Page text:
35 Burst results for "IMF"
El Salvador Will Use Volcanic Energy to Mine Bitcoin
"El salvador has moved more quickly than anyone thought possible to make. Bitcoin legal tender with more when president naib kelly jumped on nick. Carter's twitter space on tuesday. Someone asked him about bitcoin mining. I think it was actually alex. Gradstein that prompted president kelly to speculate about the potential for bitcoin mining powered by geothermal energy from volcanoes while by the next morning he had initiated a project around exactly that and the ceo of the largest north american minor was up in his comments asking about getting involved. The net of all of this. Was that the possibility of a new mainstream. Narrative of bitcoins capacity for economic empowerment has captured. The imagination of bitcoin is the world over but of course this wouldn't be bitcoin without some controversy and strive to go with it last night. I jokingly said that today's episode is going to have to be called the empire strikes back and this wasn't in reference specifically to the global powers that be getting up el salvador's craw about bitcoin although there is a meeting with the imf today that could provide some insight into their initial reaction to the move in fact as i was prepping. The show preemptive comments from the m. f. came out jerry rice and imf spokesperson said quote adoption of. Bitcoin is legal. Tender raises a number of macroeconomic financial and legal issues. That require careful analysis. Which i mean isn't surprising. Of course they were going to say this. And i'm not overly concerned yet. Instead the empire strikes back comment was about a string of established powers. Ratcheting up their rhetorical and real attacks on bitcoin and crypto at large. Let's head first to china as this is a story that's already started and that has seen some significant developments this week. There was action by two provinces against mining in xinjiang. The local government issued a notice to shutdown crypto mining activities. The shutdown was immediate. Taking place yesterday. On june ninth and the specific focus was on the economic technology development park. This is a fifteen thousand five hundred square kilometer area that houses a number of different coal powered industries
El Salvador Makes Bitcoin Legal Tender in World First
"Talks with the leader of El Salvador neighbor Kelly after his country became the first in the world to make Bitcoin legal tender. There are fears the move could threaten a long plant IMF program.
IMF Upgrades Forecast for 2021 Global Growth to a Record 6%
"The i m upgraded. Its jd db forecast to predict it the best global growth in four decades. That's not a bad way to start the presentation. The has predicted the lightest numbers in its world economic outlook. It lifted its twenty twenty. One world growth j. p. forecast to six percent from five point five in his as january. Is she the full cost of the. Us growth was lifted to six point. Four percent from five point one percent previously and china two point four percent from eight point one percent and the forecast restrain. Gdp growth was increased to four point. Five percent up from three point. Five percent the outward revisions reflect additional fiscal support in some large economies. The anticipated vaccine driven recovery in the second half of two thousand twenty one and the knowing adoption of economic activity in the face of mobility restrictions. As we move out we get to be out of spain and that moves the economy forward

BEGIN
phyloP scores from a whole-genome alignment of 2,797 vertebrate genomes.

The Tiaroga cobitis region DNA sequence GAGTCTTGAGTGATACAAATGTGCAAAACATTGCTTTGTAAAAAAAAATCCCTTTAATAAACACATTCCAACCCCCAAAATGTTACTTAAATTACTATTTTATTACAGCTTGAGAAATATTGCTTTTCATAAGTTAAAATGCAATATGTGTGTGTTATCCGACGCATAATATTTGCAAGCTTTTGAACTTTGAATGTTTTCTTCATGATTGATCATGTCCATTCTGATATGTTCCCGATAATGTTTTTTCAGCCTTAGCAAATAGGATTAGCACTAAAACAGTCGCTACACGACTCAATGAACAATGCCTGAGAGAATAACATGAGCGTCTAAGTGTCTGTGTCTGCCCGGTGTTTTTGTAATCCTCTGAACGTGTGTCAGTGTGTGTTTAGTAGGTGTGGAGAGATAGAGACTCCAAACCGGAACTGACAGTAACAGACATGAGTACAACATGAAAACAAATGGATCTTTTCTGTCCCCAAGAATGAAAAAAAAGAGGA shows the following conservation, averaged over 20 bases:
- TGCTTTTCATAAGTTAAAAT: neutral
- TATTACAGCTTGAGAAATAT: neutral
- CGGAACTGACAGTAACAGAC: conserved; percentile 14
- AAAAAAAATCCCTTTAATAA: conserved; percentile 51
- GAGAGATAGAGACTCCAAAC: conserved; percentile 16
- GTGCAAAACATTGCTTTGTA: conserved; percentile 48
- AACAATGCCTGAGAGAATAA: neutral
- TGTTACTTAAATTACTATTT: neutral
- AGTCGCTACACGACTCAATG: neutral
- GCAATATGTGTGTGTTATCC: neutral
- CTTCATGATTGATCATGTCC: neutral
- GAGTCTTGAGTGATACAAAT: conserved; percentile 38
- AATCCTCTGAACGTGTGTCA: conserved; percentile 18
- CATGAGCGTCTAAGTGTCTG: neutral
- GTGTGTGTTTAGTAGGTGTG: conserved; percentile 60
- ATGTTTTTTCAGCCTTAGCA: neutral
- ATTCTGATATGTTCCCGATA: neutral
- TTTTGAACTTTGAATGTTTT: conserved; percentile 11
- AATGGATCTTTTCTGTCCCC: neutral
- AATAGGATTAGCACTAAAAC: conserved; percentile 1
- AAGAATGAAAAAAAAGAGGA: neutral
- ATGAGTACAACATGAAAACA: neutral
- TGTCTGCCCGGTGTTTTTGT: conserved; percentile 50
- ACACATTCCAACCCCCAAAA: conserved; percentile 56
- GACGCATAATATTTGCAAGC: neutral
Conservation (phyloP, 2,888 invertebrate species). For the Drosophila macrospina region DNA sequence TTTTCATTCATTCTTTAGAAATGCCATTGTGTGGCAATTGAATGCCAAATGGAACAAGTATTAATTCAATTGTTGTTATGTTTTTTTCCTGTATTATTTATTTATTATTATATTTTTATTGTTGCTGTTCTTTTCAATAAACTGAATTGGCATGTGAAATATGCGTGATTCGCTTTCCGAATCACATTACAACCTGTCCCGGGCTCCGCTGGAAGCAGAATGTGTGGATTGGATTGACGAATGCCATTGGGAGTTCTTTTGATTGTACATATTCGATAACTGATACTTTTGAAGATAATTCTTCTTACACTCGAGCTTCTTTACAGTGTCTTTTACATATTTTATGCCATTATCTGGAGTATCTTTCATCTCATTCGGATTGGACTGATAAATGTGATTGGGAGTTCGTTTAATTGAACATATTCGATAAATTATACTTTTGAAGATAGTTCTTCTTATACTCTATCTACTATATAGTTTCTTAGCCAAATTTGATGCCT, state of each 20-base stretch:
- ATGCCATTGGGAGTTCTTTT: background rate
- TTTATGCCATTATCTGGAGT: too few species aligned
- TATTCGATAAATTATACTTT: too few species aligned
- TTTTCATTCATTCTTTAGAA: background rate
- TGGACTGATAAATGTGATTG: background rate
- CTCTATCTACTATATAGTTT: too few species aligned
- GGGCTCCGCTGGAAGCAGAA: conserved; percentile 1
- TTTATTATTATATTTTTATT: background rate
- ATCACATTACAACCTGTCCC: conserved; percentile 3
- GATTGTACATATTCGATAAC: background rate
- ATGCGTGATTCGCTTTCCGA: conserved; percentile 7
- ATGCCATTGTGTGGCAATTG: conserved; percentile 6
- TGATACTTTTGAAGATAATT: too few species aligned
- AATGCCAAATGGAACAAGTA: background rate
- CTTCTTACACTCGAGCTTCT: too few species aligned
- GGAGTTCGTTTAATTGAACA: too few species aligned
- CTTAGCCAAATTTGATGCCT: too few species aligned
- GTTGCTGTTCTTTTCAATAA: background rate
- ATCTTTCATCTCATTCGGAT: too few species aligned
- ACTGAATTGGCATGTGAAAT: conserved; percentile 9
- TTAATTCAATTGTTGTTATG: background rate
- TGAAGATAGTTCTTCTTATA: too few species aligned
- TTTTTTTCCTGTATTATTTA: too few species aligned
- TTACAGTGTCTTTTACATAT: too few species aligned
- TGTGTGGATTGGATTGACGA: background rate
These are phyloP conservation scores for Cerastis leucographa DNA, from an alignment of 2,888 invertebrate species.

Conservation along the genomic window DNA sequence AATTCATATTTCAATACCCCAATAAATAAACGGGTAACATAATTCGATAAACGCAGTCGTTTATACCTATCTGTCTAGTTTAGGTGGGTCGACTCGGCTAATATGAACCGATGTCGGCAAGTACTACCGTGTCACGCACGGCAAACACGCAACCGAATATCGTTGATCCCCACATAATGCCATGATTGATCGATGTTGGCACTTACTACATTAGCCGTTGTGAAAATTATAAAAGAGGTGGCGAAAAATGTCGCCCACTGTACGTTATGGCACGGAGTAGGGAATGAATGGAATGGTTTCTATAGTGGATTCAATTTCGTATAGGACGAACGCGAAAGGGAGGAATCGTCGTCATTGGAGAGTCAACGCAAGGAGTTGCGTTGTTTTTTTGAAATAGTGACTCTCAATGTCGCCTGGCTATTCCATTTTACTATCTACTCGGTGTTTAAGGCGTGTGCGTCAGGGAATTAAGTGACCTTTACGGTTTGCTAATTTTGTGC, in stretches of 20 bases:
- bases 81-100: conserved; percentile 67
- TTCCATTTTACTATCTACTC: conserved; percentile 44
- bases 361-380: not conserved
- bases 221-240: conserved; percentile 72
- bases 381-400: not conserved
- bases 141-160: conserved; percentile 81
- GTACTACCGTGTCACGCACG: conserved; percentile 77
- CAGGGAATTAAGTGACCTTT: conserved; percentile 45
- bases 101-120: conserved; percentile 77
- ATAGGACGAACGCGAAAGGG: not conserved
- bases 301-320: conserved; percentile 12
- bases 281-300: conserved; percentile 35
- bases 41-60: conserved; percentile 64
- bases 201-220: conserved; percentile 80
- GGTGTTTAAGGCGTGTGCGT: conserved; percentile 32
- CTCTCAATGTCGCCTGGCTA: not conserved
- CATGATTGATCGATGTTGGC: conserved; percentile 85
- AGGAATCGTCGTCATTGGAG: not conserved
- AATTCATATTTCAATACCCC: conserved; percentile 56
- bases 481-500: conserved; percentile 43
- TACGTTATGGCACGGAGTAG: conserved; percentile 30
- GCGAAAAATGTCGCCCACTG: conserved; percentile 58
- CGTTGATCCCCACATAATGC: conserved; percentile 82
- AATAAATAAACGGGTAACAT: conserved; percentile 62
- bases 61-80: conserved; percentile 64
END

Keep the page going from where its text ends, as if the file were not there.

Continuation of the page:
Reconstruction: Australia after COVID
"Australia's economic recovery in the wake of the pandemic. Well we all know. Australia has weathered the pandemic bit of the most nations. It's been five months since the last reported virus related death and several months since any serious community transmission. It's quite extraordinary. Isn't it in coming. Wakes the most vulnerable. Australians will have been vaccinated on april. Nineteen this news. This week there will be reopening of the trans tasman travel route although they remind risks and uncertainties it's fate aside that the pandemic is pretty much forced drawings. But what does all this main for the economy. John edwards is a senior fellow of the lowy institute and a former member of the board. His new book is called reconstruction australia covered. It's published by the low institute. Get i john. Welcome back to the shy unpleasant to be on for the past year. We've been told we face the most terrifying economic conditions for generations yet australia. You think about it. The unemployment rights less than six percent the stock market is within a few percent of its high level and according to the imf this week international monetary fund australia is poised to grow at its fastest pace in twenty two years. It's four point five percent this year. Indeed we are among the world's standout performance in the recovery from last year's covid recession john. What accounts for our economic resilience. Well first of all. I think we handle the health trip. Caught will lettuce. We responded promptly. We put in social distancing. We prepared our health system for a bigger emergency than one. We presumably and australians will comply with the health guam. So that's that's important that we we contained the pandemic tilting but on the economic side. I think we also risk owner will be response in monetary policy the reserve bank and a very big response from fiscal policy treasurer and the morrison government.